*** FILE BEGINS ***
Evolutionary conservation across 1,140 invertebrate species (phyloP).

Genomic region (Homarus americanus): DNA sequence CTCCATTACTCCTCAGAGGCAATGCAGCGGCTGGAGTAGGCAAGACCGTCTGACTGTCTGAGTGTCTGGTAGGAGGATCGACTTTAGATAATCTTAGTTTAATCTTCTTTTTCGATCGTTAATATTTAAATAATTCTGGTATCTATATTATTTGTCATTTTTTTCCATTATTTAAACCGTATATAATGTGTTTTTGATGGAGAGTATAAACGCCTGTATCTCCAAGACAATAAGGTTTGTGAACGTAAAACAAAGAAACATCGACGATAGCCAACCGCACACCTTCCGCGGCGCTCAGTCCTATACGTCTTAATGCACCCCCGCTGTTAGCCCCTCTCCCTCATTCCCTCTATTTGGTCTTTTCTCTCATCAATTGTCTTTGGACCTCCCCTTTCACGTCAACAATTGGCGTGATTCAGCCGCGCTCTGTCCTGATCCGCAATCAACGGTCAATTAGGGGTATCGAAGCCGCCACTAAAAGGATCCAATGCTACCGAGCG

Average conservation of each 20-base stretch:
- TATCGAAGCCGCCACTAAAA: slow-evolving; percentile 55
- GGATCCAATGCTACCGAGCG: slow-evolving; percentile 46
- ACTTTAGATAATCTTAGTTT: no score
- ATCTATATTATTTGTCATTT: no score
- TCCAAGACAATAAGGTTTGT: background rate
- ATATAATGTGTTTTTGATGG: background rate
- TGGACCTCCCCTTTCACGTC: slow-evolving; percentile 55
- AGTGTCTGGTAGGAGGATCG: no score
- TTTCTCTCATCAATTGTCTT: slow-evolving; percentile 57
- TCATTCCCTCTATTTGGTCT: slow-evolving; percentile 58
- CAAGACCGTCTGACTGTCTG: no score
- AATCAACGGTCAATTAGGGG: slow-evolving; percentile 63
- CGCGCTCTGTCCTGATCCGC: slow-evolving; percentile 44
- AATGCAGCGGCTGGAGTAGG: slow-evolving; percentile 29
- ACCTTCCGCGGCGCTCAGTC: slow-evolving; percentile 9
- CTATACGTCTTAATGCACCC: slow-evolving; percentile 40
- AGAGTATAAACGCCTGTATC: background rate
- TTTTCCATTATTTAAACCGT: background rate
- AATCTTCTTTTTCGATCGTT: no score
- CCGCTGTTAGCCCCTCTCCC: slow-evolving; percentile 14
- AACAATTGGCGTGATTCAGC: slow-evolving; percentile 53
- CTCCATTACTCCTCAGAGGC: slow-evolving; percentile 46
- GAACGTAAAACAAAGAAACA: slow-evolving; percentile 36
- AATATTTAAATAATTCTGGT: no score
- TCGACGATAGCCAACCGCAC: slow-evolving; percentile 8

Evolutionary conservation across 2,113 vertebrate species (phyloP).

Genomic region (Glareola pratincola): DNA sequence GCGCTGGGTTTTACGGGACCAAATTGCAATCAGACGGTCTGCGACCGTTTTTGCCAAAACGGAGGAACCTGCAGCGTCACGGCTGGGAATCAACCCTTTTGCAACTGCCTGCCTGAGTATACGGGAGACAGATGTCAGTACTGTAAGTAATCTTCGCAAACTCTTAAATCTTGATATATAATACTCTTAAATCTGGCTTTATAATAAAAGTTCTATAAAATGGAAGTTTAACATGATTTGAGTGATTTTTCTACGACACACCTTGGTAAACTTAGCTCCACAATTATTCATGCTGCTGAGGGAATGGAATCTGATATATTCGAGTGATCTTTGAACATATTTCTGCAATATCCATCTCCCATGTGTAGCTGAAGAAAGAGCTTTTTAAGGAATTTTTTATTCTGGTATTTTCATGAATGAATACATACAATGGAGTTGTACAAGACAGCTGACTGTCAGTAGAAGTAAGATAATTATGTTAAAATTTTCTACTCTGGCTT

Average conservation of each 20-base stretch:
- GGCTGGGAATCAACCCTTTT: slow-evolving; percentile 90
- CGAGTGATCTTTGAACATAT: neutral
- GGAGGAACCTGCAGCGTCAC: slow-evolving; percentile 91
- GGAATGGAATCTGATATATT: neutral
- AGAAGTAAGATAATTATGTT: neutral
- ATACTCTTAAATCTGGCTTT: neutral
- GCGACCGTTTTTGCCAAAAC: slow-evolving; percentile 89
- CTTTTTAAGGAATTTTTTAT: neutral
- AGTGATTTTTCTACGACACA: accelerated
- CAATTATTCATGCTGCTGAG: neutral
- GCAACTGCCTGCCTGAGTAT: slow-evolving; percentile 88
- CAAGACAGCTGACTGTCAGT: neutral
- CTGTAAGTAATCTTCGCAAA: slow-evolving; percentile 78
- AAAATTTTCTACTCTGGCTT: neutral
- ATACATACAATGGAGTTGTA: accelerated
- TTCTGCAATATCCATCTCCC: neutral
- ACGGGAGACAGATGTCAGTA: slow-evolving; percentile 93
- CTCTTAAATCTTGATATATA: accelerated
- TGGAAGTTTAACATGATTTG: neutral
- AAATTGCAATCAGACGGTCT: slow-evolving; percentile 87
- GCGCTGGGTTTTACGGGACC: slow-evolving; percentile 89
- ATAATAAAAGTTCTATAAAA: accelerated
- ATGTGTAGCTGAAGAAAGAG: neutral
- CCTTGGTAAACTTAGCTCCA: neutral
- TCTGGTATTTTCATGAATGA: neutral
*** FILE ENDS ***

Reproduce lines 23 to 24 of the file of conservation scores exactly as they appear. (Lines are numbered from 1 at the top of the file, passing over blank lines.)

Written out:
- CCGCTGTTAGCCCCTCTCCC: slow-evolving; percentile 14
- AACAATTGGCGTGATTCAGC: slow-evolving; percentile 53